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Brief on the Role of Psychologists in Residential and Home Care Services for Older Adults
journal contributionposted on 2017-12-01, 00:00 authored by T E Davison, D Koder, E Helmes, Colleen Doyle, S Bhar, L Mitchell, C Hunter, B Knight, N Pachana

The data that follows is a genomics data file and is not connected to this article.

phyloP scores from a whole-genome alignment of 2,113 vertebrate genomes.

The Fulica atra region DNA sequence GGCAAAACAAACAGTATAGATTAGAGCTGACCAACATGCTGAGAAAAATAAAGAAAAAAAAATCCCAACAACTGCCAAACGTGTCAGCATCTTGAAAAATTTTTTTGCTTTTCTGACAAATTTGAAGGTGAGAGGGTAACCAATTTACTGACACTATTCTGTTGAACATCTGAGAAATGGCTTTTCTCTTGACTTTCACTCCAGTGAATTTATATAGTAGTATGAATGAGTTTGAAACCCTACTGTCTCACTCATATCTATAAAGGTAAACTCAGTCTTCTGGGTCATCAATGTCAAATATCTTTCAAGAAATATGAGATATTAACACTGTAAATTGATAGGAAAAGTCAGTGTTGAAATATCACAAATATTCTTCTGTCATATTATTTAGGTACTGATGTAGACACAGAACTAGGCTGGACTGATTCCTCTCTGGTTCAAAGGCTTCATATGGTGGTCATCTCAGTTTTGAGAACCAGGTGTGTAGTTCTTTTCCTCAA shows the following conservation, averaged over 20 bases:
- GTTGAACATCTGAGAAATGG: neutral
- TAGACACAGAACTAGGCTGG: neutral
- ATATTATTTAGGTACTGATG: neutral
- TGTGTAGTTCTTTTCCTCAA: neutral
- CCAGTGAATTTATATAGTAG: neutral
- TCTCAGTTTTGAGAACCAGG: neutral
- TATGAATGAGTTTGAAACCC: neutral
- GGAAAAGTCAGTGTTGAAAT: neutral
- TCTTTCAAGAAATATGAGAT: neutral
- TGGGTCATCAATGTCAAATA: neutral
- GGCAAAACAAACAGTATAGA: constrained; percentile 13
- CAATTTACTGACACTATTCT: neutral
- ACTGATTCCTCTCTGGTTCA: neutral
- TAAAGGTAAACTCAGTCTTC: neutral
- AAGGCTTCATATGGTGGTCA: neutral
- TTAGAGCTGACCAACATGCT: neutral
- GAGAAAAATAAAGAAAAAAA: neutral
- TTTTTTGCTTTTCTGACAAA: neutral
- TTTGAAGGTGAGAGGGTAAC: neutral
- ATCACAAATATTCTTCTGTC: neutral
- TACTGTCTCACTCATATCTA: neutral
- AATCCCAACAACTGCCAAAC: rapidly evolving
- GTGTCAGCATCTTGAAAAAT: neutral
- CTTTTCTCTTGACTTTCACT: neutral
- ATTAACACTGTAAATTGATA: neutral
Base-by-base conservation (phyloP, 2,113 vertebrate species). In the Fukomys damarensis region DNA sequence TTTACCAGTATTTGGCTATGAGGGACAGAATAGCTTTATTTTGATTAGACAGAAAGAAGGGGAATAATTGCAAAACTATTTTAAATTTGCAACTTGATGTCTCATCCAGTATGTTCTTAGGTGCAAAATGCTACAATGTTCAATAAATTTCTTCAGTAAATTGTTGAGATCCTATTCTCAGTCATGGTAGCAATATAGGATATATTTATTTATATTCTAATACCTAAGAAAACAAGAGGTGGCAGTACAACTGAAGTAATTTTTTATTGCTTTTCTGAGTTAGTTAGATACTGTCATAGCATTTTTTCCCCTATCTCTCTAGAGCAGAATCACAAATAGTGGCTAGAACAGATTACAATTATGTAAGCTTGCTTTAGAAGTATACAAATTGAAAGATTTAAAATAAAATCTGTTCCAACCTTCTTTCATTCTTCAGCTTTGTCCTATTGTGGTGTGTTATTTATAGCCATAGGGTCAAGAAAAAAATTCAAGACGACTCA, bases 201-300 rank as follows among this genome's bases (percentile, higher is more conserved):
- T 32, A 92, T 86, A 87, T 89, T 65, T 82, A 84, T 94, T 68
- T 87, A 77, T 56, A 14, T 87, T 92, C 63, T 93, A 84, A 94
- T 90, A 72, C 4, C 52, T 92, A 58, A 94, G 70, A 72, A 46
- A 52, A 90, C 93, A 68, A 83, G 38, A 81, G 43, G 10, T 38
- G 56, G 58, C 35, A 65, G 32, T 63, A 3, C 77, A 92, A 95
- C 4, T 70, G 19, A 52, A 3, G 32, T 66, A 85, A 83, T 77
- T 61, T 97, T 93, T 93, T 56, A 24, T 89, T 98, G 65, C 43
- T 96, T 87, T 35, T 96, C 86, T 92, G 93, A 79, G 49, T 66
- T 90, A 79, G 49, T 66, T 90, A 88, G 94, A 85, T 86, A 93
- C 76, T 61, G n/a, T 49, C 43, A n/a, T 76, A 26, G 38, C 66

Objective: This brief examines the evidence that is currently available to inform the provision of psychological services within aged care services, considering both residential care and home care settings. Method: A narrative literature review of the literature evaluating psychological approaches for common conditions in aged care settings was conducted, focusing on the assessment and treatment of common mental health disorders and dementia. Information on the current employment and training of Australian psychologists in geropsychology was also summarised. Results: While further research is required, existing literature provides a clear rationale for the benefit of psychological approaches to address a range of conditions, including the management of dementia. There is only limited research focusing specifically on the home care setting, despite the increasing number of older adults who receive aged care services in their own homes. The current provision of psychological services in Australia is critically low, driven in part by funding limitations. Meanwhile, substantial gaps remain in the training provided to provisional psychologists. Conclusion: A number of key recommendations are made to address the growing need for age-specific psychological assessments and interventions to be included as part of the delivery of aged care services in this country. Given the continued high prevalence of mental health disorders and dementia within aged care settings, as well as even higher rates of subthreshold conditions, improved access to psychological services for older Australians must become a priority.